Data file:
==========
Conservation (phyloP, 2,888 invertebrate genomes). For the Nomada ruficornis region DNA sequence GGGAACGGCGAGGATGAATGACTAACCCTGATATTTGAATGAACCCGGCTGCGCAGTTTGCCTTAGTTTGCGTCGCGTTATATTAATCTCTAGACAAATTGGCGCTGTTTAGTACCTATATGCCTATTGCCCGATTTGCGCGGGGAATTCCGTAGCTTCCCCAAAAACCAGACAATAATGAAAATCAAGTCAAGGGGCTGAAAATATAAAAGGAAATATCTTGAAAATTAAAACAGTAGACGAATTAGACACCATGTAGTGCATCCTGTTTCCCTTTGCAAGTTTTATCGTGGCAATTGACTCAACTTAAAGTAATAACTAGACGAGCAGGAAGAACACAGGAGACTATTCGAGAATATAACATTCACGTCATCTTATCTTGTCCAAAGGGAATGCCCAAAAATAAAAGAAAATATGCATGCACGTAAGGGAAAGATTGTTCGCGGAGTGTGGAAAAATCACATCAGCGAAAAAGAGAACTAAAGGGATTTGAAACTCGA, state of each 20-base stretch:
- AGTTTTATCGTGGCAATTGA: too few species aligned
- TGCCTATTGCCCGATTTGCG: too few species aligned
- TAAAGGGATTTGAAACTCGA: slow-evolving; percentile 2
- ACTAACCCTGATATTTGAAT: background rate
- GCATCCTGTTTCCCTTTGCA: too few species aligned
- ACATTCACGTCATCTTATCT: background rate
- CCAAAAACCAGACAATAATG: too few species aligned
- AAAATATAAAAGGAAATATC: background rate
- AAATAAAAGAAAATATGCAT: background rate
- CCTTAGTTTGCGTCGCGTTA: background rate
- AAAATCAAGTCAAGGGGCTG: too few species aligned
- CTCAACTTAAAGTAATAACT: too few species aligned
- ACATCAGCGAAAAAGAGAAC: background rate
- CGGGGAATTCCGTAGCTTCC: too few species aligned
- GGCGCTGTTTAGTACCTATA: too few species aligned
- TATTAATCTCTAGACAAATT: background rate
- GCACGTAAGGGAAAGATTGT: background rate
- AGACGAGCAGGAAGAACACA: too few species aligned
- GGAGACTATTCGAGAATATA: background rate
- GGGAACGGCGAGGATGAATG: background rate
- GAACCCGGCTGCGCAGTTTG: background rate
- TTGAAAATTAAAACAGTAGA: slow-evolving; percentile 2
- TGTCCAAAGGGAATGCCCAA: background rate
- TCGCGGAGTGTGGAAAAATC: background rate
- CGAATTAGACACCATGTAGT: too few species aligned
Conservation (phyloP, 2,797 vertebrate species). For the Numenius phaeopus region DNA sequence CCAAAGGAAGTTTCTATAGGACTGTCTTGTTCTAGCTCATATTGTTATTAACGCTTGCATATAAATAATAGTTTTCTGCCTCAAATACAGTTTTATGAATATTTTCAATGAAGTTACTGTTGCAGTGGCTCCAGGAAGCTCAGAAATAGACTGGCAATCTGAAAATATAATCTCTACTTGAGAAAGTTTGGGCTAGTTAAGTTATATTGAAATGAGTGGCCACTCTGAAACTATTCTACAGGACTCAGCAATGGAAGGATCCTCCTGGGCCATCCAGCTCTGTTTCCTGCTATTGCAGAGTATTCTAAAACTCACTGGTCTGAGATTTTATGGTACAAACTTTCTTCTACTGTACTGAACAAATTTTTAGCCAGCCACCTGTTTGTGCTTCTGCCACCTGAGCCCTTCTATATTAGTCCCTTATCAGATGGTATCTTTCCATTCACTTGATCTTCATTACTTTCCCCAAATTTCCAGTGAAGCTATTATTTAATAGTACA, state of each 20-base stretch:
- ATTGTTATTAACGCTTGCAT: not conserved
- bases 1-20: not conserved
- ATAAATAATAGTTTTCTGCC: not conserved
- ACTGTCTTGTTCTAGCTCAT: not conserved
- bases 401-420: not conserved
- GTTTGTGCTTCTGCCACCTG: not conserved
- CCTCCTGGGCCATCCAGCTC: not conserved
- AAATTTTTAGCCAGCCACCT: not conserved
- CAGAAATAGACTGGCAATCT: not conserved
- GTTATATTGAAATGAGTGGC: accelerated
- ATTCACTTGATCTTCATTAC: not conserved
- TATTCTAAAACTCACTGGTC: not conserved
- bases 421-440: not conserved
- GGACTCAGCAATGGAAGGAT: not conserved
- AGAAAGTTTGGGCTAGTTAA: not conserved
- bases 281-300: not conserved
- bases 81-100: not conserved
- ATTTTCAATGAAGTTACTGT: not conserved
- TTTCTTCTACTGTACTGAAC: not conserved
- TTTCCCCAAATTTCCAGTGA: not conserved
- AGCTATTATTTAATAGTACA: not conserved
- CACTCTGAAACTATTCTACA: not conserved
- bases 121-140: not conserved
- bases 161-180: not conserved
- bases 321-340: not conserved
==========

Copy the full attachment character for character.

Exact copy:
Conservation (phyloP, 2,888 invertebrate genomes). For the Nomada ruficornis region DNA sequence GGGAACGGCGAGGATGAATGACTAACCCTGATATTTGAATGAACCCGGCTGCGCAGTTTGCCTTAGTTTGCGTCGCGTTATATTAATCTCTAGACAAATTGGCGCTGTTTAGTACCTATATGCCTATTGCCCGATTTGCGCGGGGAATTCCGTAGCTTCCCCAAAAACCAGACAATAATGAAAATCAAGTCAAGGGGCTGAAAATATAAAAGGAAATATCTTGAAAATTAAAACAGTAGACGAATTAGACACCATGTAGTGCATCCTGTTTCCCTTTGCAAGTTTTATCGTGGCAATTGACTCAACTTAAAGTAATAACTAGACGAGCAGGAAGAACACAGGAGACTATTCGAGAATATAACATTCACGTCATCTTATCTTGTCCAAAGGGAATGCCCAAAAATAAAAGAAAATATGCATGCACGTAAGGGAAAGATTGTTCGCGGAGTGTGGAAAAATCACATCAGCGAAAAAGAGAACTAAAGGGATTTGAAACTCGA, state of each 20-base stretch:
- AGTTTTATCGTGGCAATTGA: too few species aligned
- TGCCTATTGCCCGATTTGCG: too few species aligned
- TAAAGGGATTTGAAACTCGA: slow-evolving; percentile 2
- ACTAACCCTGATATTTGAAT: background rate
- GCATCCTGTTTCCCTTTGCA: too few species aligned
- ACATTCACGTCATCTTATCT: background rate
- CCAAAAACCAGACAATAATG: too few species aligned
- AAAATATAAAAGGAAATATC: background rate
- AAATAAAAGAAAATATGCAT: background rate
- CCTTAGTTTGCGTCGCGTTA: background rate
- AAAATCAAGTCAAGGGGCTG: too few species aligned
- CTCAACTTAAAGTAATAACT: too few species aligned
- ACATCAGCGAAAAAGAGAAC: background rate
- CGGGGAATTCCGTAGCTTCC: too few species aligned
- GGCGCTGTTTAGTACCTATA: too few species aligned
- TATTAATCTCTAGACAAATT: background rate
- GCACGTAAGGGAAAGATTGT: background rate
- AGACGAGCAGGAAGAACACA: too few species aligned
- GGAGACTATTCGAGAATATA: background rate
- GGGAACGGCGAGGATGAATG: background rate
- GAACCCGGCTGCGCAGTTTG: background rate
- TTGAAAATTAAAACAGTAGA: slow-evolving; percentile 2
- TGTCCAAAGGGAATGCCCAA: background rate
- TCGCGGAGTGTGGAAAAATC: background rate
- CGAATTAGACACCATGTAGT: too few species aligned
Conservation (phyloP, 2,797 vertebrate species). For the Numenius phaeopus region DNA sequence CCAAAGGAAGTTTCTATAGGACTGTCTTGTTCTAGCTCATATTGTTATTAACGCTTGCATATAAATAATAGTTTTCTGCCTCAAATACAGTTTTATGAATATTTTCAATGAAGTTACTGTTGCAGTGGCTCCAGGAAGCTCAGAAATAGACTGGCAATCTGAAAATATAATCTCTACTTGAGAAAGTTTGGGCTAGTTAAGTTATATTGAAATGAGTGGCCACTCTGAAACTATTCTACAGGACTCAGCAATGGAAGGATCCTCCTGGGCCATCCAGCTCTGTTTCCTGCTATTGCAGAGTATTCTAAAACTCACTGGTCTGAGATTTTATGGTACAAACTTTCTTCTACTGTACTGAACAAATTTTTAGCCAGCCACCTGTTTGTGCTTCTGCCACCTGAGCCCTTCTATATTAGTCCCTTATCAGATGGTATCTTTCCATTCACTTGATCTTCATTACTTTCCCCAAATTTCCAGTGAAGCTATTATTTAATAGTACA, state of each 20-base stretch:
- ATTGTTATTAACGCTTGCAT: not conserved
- bases 1-20: not conserved
- ATAAATAATAGTTTTCTGCC: not conserved
- ACTGTCTTGTTCTAGCTCAT: not conserved
- bases 401-420: not conserved
- GTTTGTGCTTCTGCCACCTG: not conserved
- CCTCCTGGGCCATCCAGCTC: not conserved
- AAATTTTTAGCCAGCCACCT: not conserved
- CAGAAATAGACTGGCAATCT: not conserved
- GTTATATTGAAATGAGTGGC: accelerated
- ATTCACTTGATCTTCATTAC: not conserved
- TATTCTAAAACTCACTGGTC: not conserved
- bases 421-440: not conserved
- GGACTCAGCAATGGAAGGAT: not conserved
- AGAAAGTTTGGGCTAGTTAA: not conserved
- bases 281-300: not conserved
- bases 81-100: not conserved
- ATTTTCAATGAAGTTACTGT: not conserved
- TTTCTTCTACTGTACTGAAC: not conserved
- TTTCCCCAAATTTCCAGTGA: not conserved
- AGCTATTATTTAATAGTACA: not conserved
- CACTCTGAAACTATTCTACA: not conserved
- bases 121-140: not conserved
- bases 161-180: not conserved
- bases 321-340: not conserved